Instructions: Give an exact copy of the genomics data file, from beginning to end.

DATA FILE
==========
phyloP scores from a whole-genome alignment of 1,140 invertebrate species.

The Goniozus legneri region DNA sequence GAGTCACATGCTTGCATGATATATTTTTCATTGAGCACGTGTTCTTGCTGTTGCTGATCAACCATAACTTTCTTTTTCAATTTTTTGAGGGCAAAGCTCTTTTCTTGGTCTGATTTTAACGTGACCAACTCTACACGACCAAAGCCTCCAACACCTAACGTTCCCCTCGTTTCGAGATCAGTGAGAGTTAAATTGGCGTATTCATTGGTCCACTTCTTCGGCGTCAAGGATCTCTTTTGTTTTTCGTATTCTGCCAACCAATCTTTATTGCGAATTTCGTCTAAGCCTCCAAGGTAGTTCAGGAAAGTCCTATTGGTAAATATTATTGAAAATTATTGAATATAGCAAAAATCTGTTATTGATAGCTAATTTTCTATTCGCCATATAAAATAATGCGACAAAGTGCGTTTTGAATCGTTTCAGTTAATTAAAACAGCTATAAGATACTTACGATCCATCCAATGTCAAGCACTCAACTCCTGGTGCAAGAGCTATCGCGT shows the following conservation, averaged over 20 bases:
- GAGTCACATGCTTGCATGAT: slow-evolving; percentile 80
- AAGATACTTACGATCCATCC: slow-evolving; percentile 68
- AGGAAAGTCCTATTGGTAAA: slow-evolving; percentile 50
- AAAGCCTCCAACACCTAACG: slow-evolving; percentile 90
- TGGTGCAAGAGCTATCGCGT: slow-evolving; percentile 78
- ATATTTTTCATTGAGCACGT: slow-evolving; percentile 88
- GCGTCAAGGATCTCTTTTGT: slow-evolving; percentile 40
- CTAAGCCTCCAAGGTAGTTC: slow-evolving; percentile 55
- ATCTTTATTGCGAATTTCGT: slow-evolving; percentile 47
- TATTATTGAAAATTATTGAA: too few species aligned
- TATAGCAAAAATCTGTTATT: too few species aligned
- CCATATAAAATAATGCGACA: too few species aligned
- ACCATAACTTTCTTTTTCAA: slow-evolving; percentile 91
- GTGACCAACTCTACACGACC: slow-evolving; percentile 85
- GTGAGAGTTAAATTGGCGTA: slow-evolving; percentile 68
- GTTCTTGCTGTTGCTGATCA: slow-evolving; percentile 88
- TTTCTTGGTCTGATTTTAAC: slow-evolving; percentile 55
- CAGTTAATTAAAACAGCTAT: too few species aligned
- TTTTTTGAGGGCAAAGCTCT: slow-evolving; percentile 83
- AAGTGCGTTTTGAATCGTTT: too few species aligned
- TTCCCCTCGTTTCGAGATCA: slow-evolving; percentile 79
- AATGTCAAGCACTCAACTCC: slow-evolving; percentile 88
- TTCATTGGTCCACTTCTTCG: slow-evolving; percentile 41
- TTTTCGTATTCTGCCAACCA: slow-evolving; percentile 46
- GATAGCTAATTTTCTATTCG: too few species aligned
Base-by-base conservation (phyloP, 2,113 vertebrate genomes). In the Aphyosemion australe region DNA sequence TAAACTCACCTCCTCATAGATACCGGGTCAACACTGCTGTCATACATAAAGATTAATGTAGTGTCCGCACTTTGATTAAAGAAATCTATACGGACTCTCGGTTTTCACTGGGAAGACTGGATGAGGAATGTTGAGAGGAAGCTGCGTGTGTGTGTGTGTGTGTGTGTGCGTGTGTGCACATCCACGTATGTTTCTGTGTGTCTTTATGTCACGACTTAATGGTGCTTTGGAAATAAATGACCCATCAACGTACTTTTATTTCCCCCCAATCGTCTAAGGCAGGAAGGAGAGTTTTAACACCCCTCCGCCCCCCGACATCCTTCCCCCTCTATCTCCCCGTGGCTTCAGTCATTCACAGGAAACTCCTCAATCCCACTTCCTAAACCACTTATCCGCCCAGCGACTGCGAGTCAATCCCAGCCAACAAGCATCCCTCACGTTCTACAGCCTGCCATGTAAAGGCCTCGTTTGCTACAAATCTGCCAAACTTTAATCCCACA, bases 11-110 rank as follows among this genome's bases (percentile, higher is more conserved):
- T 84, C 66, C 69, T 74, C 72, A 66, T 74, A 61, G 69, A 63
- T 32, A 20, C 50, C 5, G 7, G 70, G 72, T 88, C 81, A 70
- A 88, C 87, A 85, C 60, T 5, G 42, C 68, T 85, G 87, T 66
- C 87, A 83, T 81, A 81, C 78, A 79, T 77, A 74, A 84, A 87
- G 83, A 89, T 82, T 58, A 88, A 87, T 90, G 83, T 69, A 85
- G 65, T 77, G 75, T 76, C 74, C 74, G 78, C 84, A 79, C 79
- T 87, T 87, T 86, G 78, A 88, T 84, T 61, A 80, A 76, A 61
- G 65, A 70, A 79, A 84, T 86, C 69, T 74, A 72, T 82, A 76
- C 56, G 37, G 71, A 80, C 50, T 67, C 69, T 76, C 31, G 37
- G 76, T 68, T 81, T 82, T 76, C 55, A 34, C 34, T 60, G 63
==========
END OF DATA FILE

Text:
phyloP scores from a whole-genome alignment of 1,140 invertebrate species.

The Goniozus legneri region DNA sequence GAGTCACATGCTTGCATGATATATTTTTCATTGAGCACGTGTTCTTGCTGTTGCTGATCAACCATAACTTTCTTTTTCAATTTTTTGAGGGCAAAGCTCTTTTCTTGGTCTGATTTTAACGTGACCAACTCTACACGACCAAAGCCTCCAACACCTAACGTTCCCCTCGTTTCGAGATCAGTGAGAGTTAAATTGGCGTATTCATTGGTCCACTTCTTCGGCGTCAAGGATCTCTTTTGTTTTTCGTATTCTGCCAACCAATCTTTATTGCGAATTTCGTCTAAGCCTCCAAGGTAGTTCAGGAAAGTCCTATTGGTAAATATTATTGAAAATTATTGAATATAGCAAAAATCTGTTATTGATAGCTAATTTTCTATTCGCCATATAAAATAATGCGACAAAGTGCGTTTTGAATCGTTTCAGTTAATTAAAACAGCTATAAGATACTTACGATCCATCCAATGTCAAGCACTCAACTCCTGGTGCAAGAGCTATCGCGT shows the following conservation, averaged over 20 bases:
- GAGTCACATGCTTGCATGAT: slow-evolving; percentile 80
- AAGATACTTACGATCCATCC: slow-evolving; percentile 68
- AGGAAAGTCCTATTGGTAAA: slow-evolving; percentile 50
- AAAGCCTCCAACACCTAACG: slow-evolving; percentile 90
- TGGTGCAAGAGCTATCGCGT: slow-evolving; percentile 78
- ATATTTTTCATTGAGCACGT: slow-evolving; percentile 88
- GCGTCAAGGATCTCTTTTGT: slow-evolving; percentile 40
- CTAAGCCTCCAAGGTAGTTC: slow-evolving; percentile 55
- ATCTTTATTGCGAATTTCGT: slow-evolving; percentile 47
- TATTATTGAAAATTATTGAA: too few species aligned
- TATAGCAAAAATCTGTTATT: too few species aligned
- CCATATAAAATAATGCGACA: too few species aligned
- ACCATAACTTTCTTTTTCAA: slow-evolving; percentile 91
- GTGACCAACTCTACACGACC: slow-evolving; percentile 85
- GTGAGAGTTAAATTGGCGTA: slow-evolving; percentile 68
- GTTCTTGCTGTTGCTGATCA: slow-evolving; percentile 88
- TTTCTTGGTCTGATTTTAAC: slow-evolving; percentile 55
- CAGTTAATTAAAACAGCTAT: too few species aligned
- TTTTTTGAGGGCAAAGCTCT: slow-evolving; percentile 83
- AAGTGCGTTTTGAATCGTTT: too few species aligned
- TTCCCCTCGTTTCGAGATCA: slow-evolving; percentile 79
- AATGTCAAGCACTCAACTCC: slow-evolving; percentile 88
- TTCATTGGTCCACTTCTTCG: slow-evolving; percentile 41
- TTTTCGTATTCTGCCAACCA: slow-evolving; percentile 46
- GATAGCTAATTTTCTATTCG: too few species aligned
Base-by-base conservation (phyloP, 2,113 vertebrate genomes). In the Aphyosemion australe region DNA sequence TAAACTCACCTCCTCATAGATACCGGGTCAACACTGCTGTCATACATAAAGATTAATGTAGTGTCCGCACTTTGATTAAAGAAATCTATACGGACTCTCGGTTTTCACTGGGAAGACTGGATGAGGAATGTTGAGAGGAAGCTGCGTGTGTGTGTGTGTGTGTGTGTGCGTGTGTGCACATCCACGTATGTTTCTGTGTGTCTTTATGTCACGACTTAATGGTGCTTTGGAAATAAATGACCCATCAACGTACTTTTATTTCCCCCCAATCGTCTAAGGCAGGAAGGAGAGTTTTAACACCCCTCCGCCCCCCGACATCCTTCCCCCTCTATCTCCCCGTGGCTTCAGTCATTCACAGGAAACTCCTCAATCCCACTTCCTAAACCACTTATCCGCCCAGCGACTGCGAGTCAATCCCAGCCAACAAGCATCCCTCACGTTCTACAGCCTGCCATGTAAAGGCCTCGTTTGCTACAAATCTGCCAAACTTTAATCCCACA, bases 11-110 rank as follows among this genome's bases (percentile, higher is more conserved):
- T 84, C 66, C 69, T 74, C 72, A 66, T 74, A 61, G 69, A 63
- T 32, A 20, C 50, C 5, G 7, G 70, G 72, T 88, C 81, A 70
- A 88, C 87, A 85, C 60, T 5, G 42, C 68, T 85, G 87, T 66
- C 87, A 83, T 81, A 81, C 78, A 79, T 77, A 74, A 84, A 87
- G 83, A 89, T 82, T 58, A 88, A 87, T 90, G 83, T 69, A 85
- G 65, T 77, G 75, T 76, C 74, C 74, G 78, C 84, A 79, C 79
- T 87, T 87, T 86, G 78, A 88, T 84, T 61, A 80, A 76, A 61
- G 65, A 70, A 79, A 84, T 86, C 69, T 74, A 72, T 82, A 76
- C 56, G 37, G 71, A 80, C 50, T 67, C 69, T 76, C 31, G 37
- G 76, T 68, T 81, T 82, T 76, C 55, A 34, C 34, T 60, G 63